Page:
[0030] In various embodiments, the cell nuclei are derived from a eukaryotic cell selected from the group consisting of: fungi, plants, protists, and animals.

[0031] In various embodiments, the cell nuclei are derived from a mammal or a human. [0032] In various embodiments, the cell nuclei are derived from a tissue selected from the group consisting of: epithelial cell types (e.g., neuronal cell types, epidermal cells, cochlear hair cells, or the like), mesodermal cell types (e.g., muscle, fat, bone marrow, blood, or the like), endodermal cell types (e.g., intestinal cells or the like), blood cells (e.g., B cells, T cells, NK cells, macrophages), or tissues exhibiting a disease phenotype (e.g., cancer cells, inflamed cells, cells infected with a bacterial, fungal, protozoan, or viral pathogen).

[0033] In various embodiments, the method further comprises comprising harvesting said cell nuclei from one or more cells.

[0034] In various embodiments, said harvesting comprises one or more of: disrupting the cytoplasmic membrane and/or cell wall of said cell; contacting said cell nuclei with an enzyme (e.g., DNAse, collagenase, hyaluronidase); contacting said cell nuclei with a chelating agent (e.g., EDTA); and contacting said cell nuclei with one or more blocking agents (e.g., BSA, serum, polymers, detergents).

[0035] In various embodiments, the cell nuclei are derived from live cells.

[0036] In various embodiments, the cell nuclei are derived from non-viable cells.

[0037] In various embodiments, said non-viable cells are cells that have been frozen and thawed.

[0038] In various embodiments, said non-viable cells are cells that have been chemically fixed.

[0039] In various embodiments, the non-viable cells are derived from a formalin fixed paraffin embedded (FFPE) sample.

[0040] In various embodiments, the method further comprises de-waxing and rehydrating the sample.

[0041] In various embodiments, the cell nuclei are derived from a cancer cell.

[0042] In various embodiments, the cancer is selected from the group consisting of: breast cancer, large intestinal cancer, lung cancer, small lung cancer, stomach cancer, liver cancer, blood cancer, bone cancer, pancreatic cancer, skin cancer, head or neck cancer, cutaneous or intraocular melanoma, uterine sarcoma, ovarian cancer, rectal or colorectal cancer, anal cancer, colon cancer, fallopian tube carcinoma, endometrial carcinoma, cervical cancer, vulval cancer, vaginal carcinoma, Hodgkin's disease, non- Hodgkin's lymphoma, esophageal cancer, small intestine cancer, endocrine cancer, thyroid cancer, parathyroid cancer, adrenal cancer, chronic or acute leukemia, soft tissue tumor, urethral cancer, penile cancer, prostate cancer, lymphocytic lymphoma, bladder carcinoma, kidney cancer, ureter cancer, renal carcinoma, renal pelvic carcinoma, CNS tumor, primary CNS lymphoma, bone marrow tumor, brain stem nerve gliomas, pituitary adenoma, testicular cancer, oral cancer, pharyngeal cancer, and uveal melanoma.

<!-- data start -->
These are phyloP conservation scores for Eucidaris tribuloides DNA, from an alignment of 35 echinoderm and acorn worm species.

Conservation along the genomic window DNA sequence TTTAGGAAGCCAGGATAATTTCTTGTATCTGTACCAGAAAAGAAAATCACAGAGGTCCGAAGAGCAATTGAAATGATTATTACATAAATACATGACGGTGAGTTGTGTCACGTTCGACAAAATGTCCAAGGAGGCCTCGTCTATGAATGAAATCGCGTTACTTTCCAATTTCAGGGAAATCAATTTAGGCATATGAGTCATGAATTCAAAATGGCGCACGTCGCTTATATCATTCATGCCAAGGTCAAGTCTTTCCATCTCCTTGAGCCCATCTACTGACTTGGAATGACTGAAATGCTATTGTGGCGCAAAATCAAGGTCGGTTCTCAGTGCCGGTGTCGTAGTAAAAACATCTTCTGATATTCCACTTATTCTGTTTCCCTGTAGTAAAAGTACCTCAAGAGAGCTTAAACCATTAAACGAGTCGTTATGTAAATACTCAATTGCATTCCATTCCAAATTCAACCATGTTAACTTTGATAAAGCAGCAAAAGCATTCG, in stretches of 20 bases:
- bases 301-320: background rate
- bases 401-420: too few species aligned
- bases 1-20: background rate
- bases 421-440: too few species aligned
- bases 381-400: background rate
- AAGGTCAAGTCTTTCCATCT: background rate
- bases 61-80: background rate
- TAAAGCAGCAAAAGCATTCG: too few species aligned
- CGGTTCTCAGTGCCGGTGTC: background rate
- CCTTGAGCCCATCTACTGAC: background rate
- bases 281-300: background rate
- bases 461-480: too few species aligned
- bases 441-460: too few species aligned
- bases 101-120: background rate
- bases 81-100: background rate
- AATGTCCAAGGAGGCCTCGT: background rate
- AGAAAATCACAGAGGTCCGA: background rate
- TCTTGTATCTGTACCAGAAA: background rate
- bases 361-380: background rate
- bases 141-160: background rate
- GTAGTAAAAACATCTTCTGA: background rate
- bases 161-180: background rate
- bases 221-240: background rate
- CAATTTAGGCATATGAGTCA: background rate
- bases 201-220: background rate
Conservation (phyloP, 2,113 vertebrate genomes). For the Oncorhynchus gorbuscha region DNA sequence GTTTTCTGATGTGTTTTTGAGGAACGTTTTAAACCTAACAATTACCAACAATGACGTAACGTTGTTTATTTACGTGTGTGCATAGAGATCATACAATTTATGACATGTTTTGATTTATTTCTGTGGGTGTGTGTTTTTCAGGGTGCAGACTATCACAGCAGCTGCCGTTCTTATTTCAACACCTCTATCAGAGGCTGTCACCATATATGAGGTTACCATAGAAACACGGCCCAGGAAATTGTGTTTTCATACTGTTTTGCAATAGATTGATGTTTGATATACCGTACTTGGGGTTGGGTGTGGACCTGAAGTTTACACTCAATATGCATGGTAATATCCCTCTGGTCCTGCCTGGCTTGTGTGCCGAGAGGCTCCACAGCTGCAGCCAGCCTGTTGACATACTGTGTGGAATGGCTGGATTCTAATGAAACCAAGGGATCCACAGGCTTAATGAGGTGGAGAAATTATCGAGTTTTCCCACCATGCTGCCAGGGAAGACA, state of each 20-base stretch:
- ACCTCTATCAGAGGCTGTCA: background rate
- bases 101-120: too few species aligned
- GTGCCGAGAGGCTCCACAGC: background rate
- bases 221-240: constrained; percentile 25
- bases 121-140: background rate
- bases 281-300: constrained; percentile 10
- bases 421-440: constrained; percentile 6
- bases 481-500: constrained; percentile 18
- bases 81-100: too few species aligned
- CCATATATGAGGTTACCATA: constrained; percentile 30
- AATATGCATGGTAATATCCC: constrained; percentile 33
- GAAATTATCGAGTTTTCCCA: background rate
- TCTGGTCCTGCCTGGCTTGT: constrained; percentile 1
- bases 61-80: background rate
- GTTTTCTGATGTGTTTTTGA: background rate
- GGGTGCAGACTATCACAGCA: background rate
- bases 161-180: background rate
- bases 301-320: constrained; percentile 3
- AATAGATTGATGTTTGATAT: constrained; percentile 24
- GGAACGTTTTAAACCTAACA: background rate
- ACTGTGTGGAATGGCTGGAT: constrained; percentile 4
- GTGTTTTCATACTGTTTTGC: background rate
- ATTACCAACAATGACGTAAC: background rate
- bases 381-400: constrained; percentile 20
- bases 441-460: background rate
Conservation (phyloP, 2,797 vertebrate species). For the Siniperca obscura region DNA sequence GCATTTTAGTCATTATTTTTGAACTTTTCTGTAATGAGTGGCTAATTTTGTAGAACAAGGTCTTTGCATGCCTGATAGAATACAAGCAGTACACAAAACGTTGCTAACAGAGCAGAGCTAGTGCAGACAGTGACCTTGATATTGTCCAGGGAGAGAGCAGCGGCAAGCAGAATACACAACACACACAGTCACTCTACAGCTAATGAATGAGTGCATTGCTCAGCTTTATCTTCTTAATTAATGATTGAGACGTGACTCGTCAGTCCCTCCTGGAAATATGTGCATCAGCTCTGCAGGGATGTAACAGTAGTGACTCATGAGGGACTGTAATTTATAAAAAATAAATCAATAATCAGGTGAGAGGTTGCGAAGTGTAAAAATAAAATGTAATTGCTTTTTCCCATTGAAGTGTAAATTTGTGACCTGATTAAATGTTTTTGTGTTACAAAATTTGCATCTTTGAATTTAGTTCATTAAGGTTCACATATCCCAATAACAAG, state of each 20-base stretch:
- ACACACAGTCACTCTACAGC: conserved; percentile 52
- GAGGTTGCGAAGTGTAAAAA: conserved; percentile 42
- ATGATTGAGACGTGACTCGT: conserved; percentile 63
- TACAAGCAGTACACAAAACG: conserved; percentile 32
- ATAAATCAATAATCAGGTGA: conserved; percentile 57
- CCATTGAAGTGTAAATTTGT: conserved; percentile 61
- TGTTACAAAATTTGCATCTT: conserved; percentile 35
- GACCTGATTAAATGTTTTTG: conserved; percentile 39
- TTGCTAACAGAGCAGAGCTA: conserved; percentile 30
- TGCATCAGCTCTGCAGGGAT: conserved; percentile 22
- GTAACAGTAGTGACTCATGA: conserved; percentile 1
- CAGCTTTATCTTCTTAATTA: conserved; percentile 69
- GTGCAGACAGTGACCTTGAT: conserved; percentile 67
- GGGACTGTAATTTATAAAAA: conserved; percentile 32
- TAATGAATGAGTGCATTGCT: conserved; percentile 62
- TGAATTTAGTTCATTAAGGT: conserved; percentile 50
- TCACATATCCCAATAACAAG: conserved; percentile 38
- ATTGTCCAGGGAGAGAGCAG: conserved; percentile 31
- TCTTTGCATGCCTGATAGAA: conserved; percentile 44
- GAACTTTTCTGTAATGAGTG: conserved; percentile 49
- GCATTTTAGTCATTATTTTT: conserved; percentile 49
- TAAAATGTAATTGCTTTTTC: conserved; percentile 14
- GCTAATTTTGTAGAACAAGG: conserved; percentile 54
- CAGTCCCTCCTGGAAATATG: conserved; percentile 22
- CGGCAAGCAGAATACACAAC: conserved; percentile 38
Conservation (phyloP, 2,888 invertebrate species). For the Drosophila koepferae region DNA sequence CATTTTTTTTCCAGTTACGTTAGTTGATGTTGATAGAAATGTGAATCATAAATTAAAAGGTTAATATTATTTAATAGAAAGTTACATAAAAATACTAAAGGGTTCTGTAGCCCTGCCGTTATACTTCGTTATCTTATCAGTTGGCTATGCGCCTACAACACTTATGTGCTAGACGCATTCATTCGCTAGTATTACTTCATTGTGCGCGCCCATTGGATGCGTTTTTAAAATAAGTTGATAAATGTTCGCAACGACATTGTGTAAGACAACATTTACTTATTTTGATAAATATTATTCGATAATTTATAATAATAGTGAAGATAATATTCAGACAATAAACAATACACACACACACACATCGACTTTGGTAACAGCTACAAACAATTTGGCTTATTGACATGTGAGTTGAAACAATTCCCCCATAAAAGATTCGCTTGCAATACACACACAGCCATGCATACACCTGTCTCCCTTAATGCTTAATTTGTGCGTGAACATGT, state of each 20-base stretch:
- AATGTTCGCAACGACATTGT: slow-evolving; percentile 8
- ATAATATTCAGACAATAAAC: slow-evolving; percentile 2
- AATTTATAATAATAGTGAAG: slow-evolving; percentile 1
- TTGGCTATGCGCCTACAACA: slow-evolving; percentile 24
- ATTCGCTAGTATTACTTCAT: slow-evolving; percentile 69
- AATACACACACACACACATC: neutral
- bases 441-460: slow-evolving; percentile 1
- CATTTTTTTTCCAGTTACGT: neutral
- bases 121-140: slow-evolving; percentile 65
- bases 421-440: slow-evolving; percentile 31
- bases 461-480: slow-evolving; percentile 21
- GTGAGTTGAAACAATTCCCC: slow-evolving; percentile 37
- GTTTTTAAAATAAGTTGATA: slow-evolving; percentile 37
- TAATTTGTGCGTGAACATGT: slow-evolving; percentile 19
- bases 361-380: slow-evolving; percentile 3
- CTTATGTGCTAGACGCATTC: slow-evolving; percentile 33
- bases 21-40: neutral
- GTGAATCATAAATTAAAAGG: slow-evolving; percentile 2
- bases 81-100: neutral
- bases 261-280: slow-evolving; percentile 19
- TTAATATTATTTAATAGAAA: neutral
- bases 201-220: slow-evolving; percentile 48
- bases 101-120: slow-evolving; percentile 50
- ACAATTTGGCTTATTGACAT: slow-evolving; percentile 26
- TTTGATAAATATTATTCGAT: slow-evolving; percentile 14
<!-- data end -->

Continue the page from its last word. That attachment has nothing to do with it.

[0043] In various embodiments, the flow region, flow channel, isolation regions, and/or sequestration pens are pre-treated with a blocking solution to prevent or reduce nuclei adherence.

[0044] In various embodiments, the blocking solution comprises one or more of: serum, BSA, polymer, detergent, enzymes, or any combination thereof.

[0045] In various embodiments, the microfluidic device comprises a substrate surface and the blocking solution comprises a blocking agent that binds to substrate surface.

[0046] In various embodiments, the microfluidic device comprises a substrate surface that comprises a coating material.

[0047] In various embodiments, the coating material comprises molecules having a linking group and an alkyl moiety, wherein the linking group is covalently bonded to the substrate.

[0048] In various embodiments, the alkyl moiety is a fluoroalkyl group.

[0049] In various embodiments, the alkyl moiety is a perflouroalkyl group.

[0050] In various embodiments, the linking group is a siloxy linking group.

[0051] In various embodiments, the alkyl moiety comprises a linear chain of carbons comprising at least 10 carbon atoms (e.g., at least 12, 14, 16, 18, 20, 22, or more carbon atoms).

[0052] In various embodiments, the molecules of the coating material form a densely-packed monolayer structure.

[0053] In various embodiments, the coating material comprises molecules having a linking group and a cationic moiety and/or an anionic moiety, wherein the linking group is covalently bonded to the substrate.

[0054] In various embodiments, the cationic moiety comprises a quaternary ammonium group.

[0055] In various embodiments, the anionic moiety comprises a phosphonic acid, carboxylic acid, or sulfonic acid.

[0056] In various embodiments, the coating material comprises molecules having a linking group and a zwitterionic moiety (e.g., capable of ionically bonding with a blocking agent). [0057] In various embodiments, the zwitterionic moiety is selected from carboxybetaines, sulfobetaines, sulfamic acids, and amino acids.

[0058] In various embodiments, the coating material comprises a polymer comprising alkylene ether moieties, saccharide moieties, or amino acid moieties.

[0059] In various embodiments, the coating material comprises dextran.

[0060] In various embodiments, the coating material comprises poly-ethylene glycol.

[0061] In another aspect, the present invention relates to a method of identifying a cell nucleus associated with one or more characteristics wherein the cell nucleus is identified within a microfluidic device. The method further comprises repositioning said cell nucleus within the microfluidic device using dielectrophoretic force responsive to identifying that the cell nucleus is associated with a characteristic.

[0062] In various embodiments, the microfluidic device comprises a plurality of inner surfaces, wherein the plurality of inner surfaces have been treated with a blocking solution to prevent or reduce nuclei adherence.